increase as carbon dioxide levels rise, home and health. Wildfires are pre-
but many crops will be at risk from dicted to rise more than 60 percent
drought and extreme weather. in some medium and higher latitudes.
DEGREES OF SEPARATION
The annual mean air temperature of a city can be 4 to 11F warmer than surrounding
rural areas during the day, and 4 to 9F warmer at night. Vegetation-rich green roofs
can mitigate this urban heat-island effect, lowering thetemperature by more than
5F on the hottest days; plants alsohelp manage excess storm water.

Reflective cool
roofs can block
up to 65 percent of
the suns radiation.
+11
The U.S. National Climate
Assessments worst-case
Heat- and drought-tolerant
seeds may help plants
Diversifying livestock and
crops increases farmers
scenario: Global temperatures reproduce and survive income opportunities while
rise more than 11F by 2100. despite extreme weather. lowering their risk.

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Vegetation can lower If average tempera- To adapt to higher temperatures, developing coun- Indias potential Year-round benefit: Californians will endure an average
surface temperatures by tures rise 21F, half the tries must spend $75 billion to $100 billion annually demand for cooling Evergreens planted on the of 40 to 53 extreme heat days by
up to 40F, with shade population could face until 2050. Mitigation costs are projected to be $140 is 14 times as great north side of buildings block 2050, and 40 to 99 days by 2099.
and evapotranspiration. unlivable conditions. billion to $175 billion a year for the next 15 years. as the U.S. demand. winds, lower heating bills. The historical average is four a year.

ART: ROMUALDO FAURA. SOURCES: MICHAEL SIVAK; CGIAR; MAX MORITZ, UNIVERSITY OF CALIFORNIA, BERKELEY;
U.S. NATIONAL CLIMATE ASSESSMENT; MATTHEOS SANTAMOURIS, UNIVERSITY OF ATHENS; USDA
Wild Weather
Torrential hurricanes, devastating droughts, crippling ice storms, and raging heat The price of natural catastrophes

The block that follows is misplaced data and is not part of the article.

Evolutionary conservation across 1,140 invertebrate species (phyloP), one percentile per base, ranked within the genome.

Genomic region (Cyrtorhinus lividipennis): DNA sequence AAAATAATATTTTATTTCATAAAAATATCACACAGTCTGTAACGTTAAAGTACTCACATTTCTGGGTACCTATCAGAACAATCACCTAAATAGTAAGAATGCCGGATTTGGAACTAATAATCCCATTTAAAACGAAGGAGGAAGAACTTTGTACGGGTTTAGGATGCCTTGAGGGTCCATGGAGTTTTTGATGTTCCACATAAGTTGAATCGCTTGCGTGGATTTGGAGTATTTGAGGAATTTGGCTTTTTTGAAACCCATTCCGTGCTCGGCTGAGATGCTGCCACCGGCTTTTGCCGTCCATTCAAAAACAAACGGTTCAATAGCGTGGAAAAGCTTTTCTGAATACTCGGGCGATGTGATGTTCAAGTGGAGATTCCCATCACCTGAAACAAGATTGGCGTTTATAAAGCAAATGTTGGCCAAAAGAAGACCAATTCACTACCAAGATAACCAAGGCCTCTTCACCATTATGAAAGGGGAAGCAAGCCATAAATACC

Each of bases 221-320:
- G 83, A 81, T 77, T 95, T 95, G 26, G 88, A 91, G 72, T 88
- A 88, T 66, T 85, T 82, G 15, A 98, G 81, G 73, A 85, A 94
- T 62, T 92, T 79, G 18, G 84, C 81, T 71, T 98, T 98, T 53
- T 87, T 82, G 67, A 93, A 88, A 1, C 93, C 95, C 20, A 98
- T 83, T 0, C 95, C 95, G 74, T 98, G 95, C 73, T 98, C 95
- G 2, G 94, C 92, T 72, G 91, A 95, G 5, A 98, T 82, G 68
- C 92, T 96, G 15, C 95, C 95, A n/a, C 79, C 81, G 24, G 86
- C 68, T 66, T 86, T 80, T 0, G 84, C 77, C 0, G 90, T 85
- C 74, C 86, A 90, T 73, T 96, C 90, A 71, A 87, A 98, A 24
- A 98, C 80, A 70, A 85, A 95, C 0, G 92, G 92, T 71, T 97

Costly storm and flood damage to burgeoning coastal infrastructure is
wavesall are extreme weather phenomena that can claim lives and cause untold RISING SEAS, RISING CONCERNS growing. Innovations such as building floating villages and relocating
damage. Climate change inuences severe weather by causing longer droughts and Climate change may not cause a particular storm, vulnerable assets away from rising seas can reduce risk and losses.
higher temperatures in some regions and more intense deluges in others, say climate but rising sea levels can worsen its impact. In 2012 a
$400
nine-foot storm surge from Hurricane Sandy hit New billion* Japan
experts. Among the most vulnerable are communities in exposed mountain and coastal York City at high tide, making the water 14 feet higher earthquake,
regions. In those settings worldwide, citizens are adjusting to new weather realities by than normal at the tip of Manhattan. Flooding destroyed 3 Katrina tsunami
strengthening warning, shelter, and protection systems. neighborhoods and beaches in outer boroughs. The
sea level in this area is rising by more than an inch each 2 Ivan Sandy
Hurricane
decadetwice as fast as the global averageand is Andrew
predicted to rise 11 to 21 inches by 2050. To prepare, 1